In your own words, describe your book….
Jenna, the main character, lives in a post-apocalyptic world filled with zombies and a new race called the “others.” Jenna must not only survive this bleak landscape full of death and chaos, but she must also help a small group of survivors reach the safe haven of the High Point Inn. At the inn, Jenna can finally relax and develops feelings for two men: Quentin, who reminds her of the past and Caleb, who, while exotic and intoxicating, is not quite human.
What is the genre?
I initially wrote the book as horror for a new adult audience, but it overlaps with paranormal romance and urban fiction. I teach high school and some of my students who have read it have enjoyed it as well so it could also fall into the young adult genre. What inspired you to write this book?
I grew up reading novels by Judy Blume, Johanna Lindsey, Dean Koontz, and Stephen King, among others. While entirely different genres, these authors inspired me to want to read more and write fiction. Is it odd that I love both horror and romance genres? I love authors who can create vivid conflicts and life-like characters in relationships, romantic or otherwise. These days, as a teacher, I am inspired by the books my high school students read like Twilight, the Chicagoland Vampire Series, and The Hunger Games. I enjoy reading romances with action and adventure, and I hoped to create a book with those elements.
Will this book be a standalone or part of the series?
Apocalipstick was my first book, but book two in the series is coming together. Jenna and Caleb undergo a challenging quest. They leave the safety of the inn and their travels resemble the traditional journey of the mythological heroes brought to light by Joseph Campbell. There are also many unexpected twists for the characters and someone rises from the dead, but not as a zombie.
What message would you like to convey with this book?
I hope the messages conveyed through Apocalipstick is similar to what made some of the classic zombie movies so interesting to watch. Dawn of the Dead (1978) used the zombie genre to make a comment of society and consumerism. When I began the novel, I wanted my audience, on some level, to relate to the characters in Apocalipstick and the struggles they face in the story. Every day, people fight small battles, whether it is with school, jobs, illnesses, or family problems. At times, people also lose hope or feel detached, similar to the characters called the “others.”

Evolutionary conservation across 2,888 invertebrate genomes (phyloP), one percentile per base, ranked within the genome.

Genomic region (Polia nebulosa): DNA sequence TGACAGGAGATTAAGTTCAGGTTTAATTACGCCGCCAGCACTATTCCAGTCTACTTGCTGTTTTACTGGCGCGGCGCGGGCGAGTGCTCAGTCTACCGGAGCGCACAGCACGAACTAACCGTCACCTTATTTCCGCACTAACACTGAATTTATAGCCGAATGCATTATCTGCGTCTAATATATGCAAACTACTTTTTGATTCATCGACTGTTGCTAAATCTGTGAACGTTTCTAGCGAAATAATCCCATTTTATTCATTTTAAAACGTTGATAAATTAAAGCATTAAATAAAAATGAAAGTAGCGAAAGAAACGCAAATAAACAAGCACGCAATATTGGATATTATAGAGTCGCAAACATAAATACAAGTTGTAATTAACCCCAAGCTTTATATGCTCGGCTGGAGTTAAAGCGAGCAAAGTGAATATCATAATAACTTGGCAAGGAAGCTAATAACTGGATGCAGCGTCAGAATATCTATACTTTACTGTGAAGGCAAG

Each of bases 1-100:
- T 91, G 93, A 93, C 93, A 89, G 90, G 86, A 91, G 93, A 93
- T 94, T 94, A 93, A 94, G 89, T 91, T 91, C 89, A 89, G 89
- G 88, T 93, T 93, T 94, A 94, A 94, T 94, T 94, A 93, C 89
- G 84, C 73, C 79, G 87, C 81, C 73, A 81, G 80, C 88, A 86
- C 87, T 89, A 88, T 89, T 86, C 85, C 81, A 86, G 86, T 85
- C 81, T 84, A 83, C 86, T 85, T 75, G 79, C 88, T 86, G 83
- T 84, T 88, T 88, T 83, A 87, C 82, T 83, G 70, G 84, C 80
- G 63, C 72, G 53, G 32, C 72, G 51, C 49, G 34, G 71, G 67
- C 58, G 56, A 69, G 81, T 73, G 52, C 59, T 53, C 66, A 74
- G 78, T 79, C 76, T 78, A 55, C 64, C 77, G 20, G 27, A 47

What books are similar to this one?
There are many books available in the zombie genre. World War Z and Pride and Prejudice and Zombies are two I have enjoyed. In addition, there are books focused on female protagonists in a dystopian society such as Hunger Games and Divergent. Where can readers find your book?
Can you tell us some about the writer behind the book?
I was working on my master’s degree many, many years ago and interned at a local newspaper, The Connecticut Post. It was an incredible feeling to see my first article in print and my byline. I was hooked on writing but did not make it a career. Since then I have gone on to be published in Hollywood Scriptwriter and The Patch, a community online newspaper. My poetry also won first prize at a local contest, which spurred me on to continue to write more creatively. I did everything but fiction. Finally, I decided to try fiction. It was not easy and writing Apocalipstick took me three years. I am so happy it is now in print!
Tell us one thing about you we wouldn’t know?
I ride horses, but I am really awful at it. My daughter has been riding since she was four years old and I wanted to stay involved. We ended up buying one horse when she was a teen and then rescuing another, a thoroughbred and former racehorse with arthritis. I love trail riding and take lessons, but cannot improve. I have a mental block.
How can readers connect with you?
I would love to interact more with my readers. They can reach me through email and social media.
What are you working on now?
I was working on my first book and already planning the next book in my head, thinking about the changes and developments that would happen to Jenna and Caleb, the main characters and bringing some of the minor characters into the spotlight. As a writer, you have the chance to develop characters on a deeper level, so I love the idea of a second book. The unanswered questions about the characters in the first book are clarified or put to rest. The characters also age and mature in the next book, and it is interesting to follow those changes. Do you have any other books released? What is your next release?
I hope to release the second book, which I still have not found a good title for, next summer.